Language Selection

English French German Italian Portuguese Spanish

Ghostery Liberated

Filed under
OSS
Web
  • Ad-Blocker Ghostery Just Went Open Source—And Has a New Business Model

    In privacy-focused, anti-establishment corners of the internet, going open source can earn you a certain amount of street cred. It signals that you not only have nothing to hide, but also welcome the rest of the world to help make your project better. For Ghostery though, the company that makes Edward Snowden’s recommended ad blocker, publishing all its code on GitHub Thursday also means clearing up some confusion about its past.

  • Ghostery tool for web privacy goes open source

    Ghostery, a browser extension that blocks advertisers and web publishers from tracking your online behavior, has opened up its code so anyone with some programming chops can see exactly what's going on.

    Making Ghostery open-source software -- a program anyone can copy, modify and distribute -- means it's now possible for interested outsiders to get involved in its development, said Jeremy Tillman, director of product at Ghostery. And it should help clear the air lingering around Ghostery because of how its owner until last year, Evidon, did business.

Ad Blocker Ghostery Is Going Open Source to Win Back...

  • Ad Blocker Ghostery Is Going Open Source to Win Back Some Privacy Points

    The ad blocker Ghostery is shaking up its business model and open-sourcing its code in a bid to earn more consumer trust. The company faced criticism last year over its business model, which involved selling anonymized user data to businesses—not the kind of behavior you’d expect from a privacy tool.

    Now, Ghostery is ditching that model in favor of two new revenue streams: Ghostery Insights and Ghostery Rewards. Insights will be a paid analytics service that gives researchers access to data about ads and trackers that Ghostery picks up as it blocks them, Wired reports. Rewards is a consumer-focused affiliate marketing program. If users opt in, they’ll be offered occasional deals on products they might be interested in—a sort of tailored-down version of the ads they’d be seeing constantly if they weren’t using Ghostery.

The Day After...

  • Ad-blocker and privacy tool Ghostery goes open source, and has new ways to make money

    In an attempt to improve trust and transparency, ad-blocking tool Ghostery has gone open source. It comes after Ghostery was acquired by Cliqz last year and raised a few eyebrows with the business model it put in place.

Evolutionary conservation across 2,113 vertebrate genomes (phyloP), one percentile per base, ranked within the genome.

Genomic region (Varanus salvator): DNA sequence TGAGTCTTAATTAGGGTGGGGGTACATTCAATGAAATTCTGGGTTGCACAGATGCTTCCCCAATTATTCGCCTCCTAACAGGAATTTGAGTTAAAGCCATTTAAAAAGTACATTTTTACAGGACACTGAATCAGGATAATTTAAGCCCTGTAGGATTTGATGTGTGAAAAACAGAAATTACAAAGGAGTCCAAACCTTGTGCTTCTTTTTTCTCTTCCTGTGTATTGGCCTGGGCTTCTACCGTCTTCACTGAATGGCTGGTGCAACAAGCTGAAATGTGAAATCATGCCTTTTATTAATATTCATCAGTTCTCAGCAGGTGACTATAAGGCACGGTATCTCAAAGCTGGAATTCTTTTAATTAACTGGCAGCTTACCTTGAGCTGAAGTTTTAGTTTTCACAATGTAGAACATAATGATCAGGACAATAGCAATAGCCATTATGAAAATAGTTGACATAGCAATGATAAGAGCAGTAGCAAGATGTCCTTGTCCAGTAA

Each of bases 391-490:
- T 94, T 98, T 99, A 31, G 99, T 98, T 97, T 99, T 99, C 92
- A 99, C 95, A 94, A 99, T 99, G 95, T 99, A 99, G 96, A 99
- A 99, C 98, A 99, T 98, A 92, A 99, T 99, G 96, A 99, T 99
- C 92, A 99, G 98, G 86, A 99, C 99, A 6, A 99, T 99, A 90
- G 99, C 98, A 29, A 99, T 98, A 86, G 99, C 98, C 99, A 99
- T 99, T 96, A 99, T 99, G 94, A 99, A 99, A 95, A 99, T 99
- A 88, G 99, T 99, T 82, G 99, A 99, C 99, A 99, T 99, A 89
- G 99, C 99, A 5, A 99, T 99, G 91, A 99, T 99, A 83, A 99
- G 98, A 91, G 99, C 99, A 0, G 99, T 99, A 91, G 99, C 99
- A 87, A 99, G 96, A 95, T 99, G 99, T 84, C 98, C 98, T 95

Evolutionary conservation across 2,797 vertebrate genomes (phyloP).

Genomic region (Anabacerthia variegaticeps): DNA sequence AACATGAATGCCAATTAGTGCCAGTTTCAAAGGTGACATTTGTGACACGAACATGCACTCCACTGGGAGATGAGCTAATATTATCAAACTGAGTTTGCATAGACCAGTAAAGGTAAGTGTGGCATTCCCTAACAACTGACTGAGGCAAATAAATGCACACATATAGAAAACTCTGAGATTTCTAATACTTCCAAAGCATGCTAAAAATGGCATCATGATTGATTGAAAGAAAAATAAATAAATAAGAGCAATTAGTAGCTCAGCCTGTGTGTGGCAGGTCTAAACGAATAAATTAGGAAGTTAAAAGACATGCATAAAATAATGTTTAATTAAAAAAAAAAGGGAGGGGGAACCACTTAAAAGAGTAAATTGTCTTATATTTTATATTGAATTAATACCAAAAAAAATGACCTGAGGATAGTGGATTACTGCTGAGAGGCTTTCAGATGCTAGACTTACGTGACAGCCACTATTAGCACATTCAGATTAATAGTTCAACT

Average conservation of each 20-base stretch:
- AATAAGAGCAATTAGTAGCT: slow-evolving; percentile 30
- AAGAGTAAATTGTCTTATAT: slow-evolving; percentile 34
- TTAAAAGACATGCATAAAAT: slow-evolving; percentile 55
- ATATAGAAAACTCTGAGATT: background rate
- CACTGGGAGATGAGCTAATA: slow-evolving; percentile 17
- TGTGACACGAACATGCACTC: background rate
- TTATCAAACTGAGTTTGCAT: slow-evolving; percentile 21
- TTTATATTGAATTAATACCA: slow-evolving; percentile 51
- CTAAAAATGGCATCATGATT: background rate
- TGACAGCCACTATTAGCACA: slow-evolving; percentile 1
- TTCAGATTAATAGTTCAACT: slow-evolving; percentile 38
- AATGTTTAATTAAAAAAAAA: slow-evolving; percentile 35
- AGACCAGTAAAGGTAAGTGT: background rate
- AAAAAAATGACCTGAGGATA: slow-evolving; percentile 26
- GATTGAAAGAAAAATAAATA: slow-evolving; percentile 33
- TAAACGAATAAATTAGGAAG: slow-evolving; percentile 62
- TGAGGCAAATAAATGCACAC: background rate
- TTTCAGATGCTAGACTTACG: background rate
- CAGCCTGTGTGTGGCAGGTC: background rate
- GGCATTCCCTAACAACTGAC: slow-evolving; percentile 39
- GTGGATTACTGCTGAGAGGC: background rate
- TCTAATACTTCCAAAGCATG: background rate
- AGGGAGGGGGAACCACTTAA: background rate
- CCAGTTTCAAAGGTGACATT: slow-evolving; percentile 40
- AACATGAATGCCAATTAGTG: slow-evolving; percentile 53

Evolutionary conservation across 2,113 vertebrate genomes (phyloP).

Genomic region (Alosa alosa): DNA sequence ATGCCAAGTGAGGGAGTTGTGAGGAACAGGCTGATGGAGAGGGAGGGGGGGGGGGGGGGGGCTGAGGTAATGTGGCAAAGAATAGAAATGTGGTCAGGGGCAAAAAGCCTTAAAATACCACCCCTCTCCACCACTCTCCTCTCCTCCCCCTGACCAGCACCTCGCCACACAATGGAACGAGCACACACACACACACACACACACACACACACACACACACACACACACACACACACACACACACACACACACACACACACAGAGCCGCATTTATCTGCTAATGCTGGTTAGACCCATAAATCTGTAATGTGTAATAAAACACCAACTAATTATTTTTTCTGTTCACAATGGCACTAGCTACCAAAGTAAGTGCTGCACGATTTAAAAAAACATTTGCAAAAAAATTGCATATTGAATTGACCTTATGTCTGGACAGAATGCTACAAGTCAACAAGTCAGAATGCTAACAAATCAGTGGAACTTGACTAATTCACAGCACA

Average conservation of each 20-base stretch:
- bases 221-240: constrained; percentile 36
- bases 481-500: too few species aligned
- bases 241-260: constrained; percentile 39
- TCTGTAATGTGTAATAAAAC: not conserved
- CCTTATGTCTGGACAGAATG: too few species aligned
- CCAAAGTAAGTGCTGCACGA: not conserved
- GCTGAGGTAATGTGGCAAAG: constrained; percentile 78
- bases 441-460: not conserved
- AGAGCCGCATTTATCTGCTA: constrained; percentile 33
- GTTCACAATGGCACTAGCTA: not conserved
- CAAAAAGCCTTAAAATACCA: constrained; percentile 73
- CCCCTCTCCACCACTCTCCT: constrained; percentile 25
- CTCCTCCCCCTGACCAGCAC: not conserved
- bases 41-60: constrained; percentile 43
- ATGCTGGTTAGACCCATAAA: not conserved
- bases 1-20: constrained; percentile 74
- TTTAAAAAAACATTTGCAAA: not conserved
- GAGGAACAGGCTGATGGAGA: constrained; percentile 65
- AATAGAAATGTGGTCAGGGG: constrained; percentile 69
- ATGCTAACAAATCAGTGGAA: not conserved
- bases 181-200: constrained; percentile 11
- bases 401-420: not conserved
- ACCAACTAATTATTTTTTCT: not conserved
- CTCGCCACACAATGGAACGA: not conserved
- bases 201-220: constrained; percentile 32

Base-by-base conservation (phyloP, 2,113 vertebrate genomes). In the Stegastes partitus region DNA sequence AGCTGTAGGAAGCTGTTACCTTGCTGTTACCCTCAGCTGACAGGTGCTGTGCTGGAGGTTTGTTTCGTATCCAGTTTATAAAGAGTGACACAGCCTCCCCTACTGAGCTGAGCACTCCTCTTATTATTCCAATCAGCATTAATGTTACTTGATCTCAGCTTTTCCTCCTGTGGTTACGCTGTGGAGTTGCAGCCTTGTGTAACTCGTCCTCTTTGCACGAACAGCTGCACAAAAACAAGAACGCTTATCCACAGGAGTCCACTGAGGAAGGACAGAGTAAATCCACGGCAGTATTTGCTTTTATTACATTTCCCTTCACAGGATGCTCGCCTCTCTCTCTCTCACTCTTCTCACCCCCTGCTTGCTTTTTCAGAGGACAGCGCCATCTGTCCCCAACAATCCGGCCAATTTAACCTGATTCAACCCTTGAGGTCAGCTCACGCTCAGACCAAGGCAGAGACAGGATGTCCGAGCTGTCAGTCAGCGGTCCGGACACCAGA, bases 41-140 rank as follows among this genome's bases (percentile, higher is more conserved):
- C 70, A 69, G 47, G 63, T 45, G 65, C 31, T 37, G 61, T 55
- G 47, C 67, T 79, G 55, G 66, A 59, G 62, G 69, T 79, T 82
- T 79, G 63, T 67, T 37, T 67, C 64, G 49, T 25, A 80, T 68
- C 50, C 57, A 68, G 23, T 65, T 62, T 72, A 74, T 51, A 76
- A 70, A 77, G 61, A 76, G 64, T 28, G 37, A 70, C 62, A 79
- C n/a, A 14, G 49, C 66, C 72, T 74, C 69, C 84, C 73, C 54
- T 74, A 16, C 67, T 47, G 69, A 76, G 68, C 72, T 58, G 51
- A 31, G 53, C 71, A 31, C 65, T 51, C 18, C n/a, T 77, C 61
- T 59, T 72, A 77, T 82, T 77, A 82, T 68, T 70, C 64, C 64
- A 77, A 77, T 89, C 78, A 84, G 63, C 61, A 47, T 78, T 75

• Ghostery: open source and new business model

    The source code of the privacy extension Ghostery for the web browsers Firefox, Chrome, Opera and Edge, has been published on GitHub by the development company.

    Ghostery is a very popular browser extension. On Firefox, it is one of seven extensions with more than 1 million users; and on Chrome, it has more than 2.8 million active users.

Comment viewing options

Select your preferred way to display the comments and click "Save settings" to activate your changes.

More in Tux Machines

Today in Techrights

Android Leftovers

Latest Ubuntu Touch release from UBPorts is based on Ubuntu 16.04 LTS

Canonical may have stopped developing/supporting a version of Ubuntu for smartphones and tablets. But the folks at UBPorts have kept the idea of a touch-friendly version of Ubuntu alive for the past year. Now the team has released Ubuntu Touch RC OTA-4, which is the first version based on Ubuntu 16.04 Xenial Xerus. That’s significant because Xenial is an LTS (Long Term Support) release, which means the underlying operating system will still be supported by Canonical until 2021. Read more

Debian GNU/Linux 10 "Buster" Installer Updated with Linux Kernel 4.16 Support

Developed under the Debian Testing umbrella, the forthcoming Debian GNU/Linux 10 "Buster" operating system series just received today the third alpha milestone of its installer, which lets people install the Linux-based operating system on their personal computers, servers, and IoT devices, such as the Raspberry Pi. One of the most interesting changes that caught out eyes is the bump of the kernel support from Linux kernel 4.13, which was used in the second alpha build, to Linux kernel 4.16. Of course, this means that there's better hardware support, so chances are you'll be able to install the development version of Debian GNU/Linux 10 "Buster" on newer machines or if you have some exotic components on your PC. Read more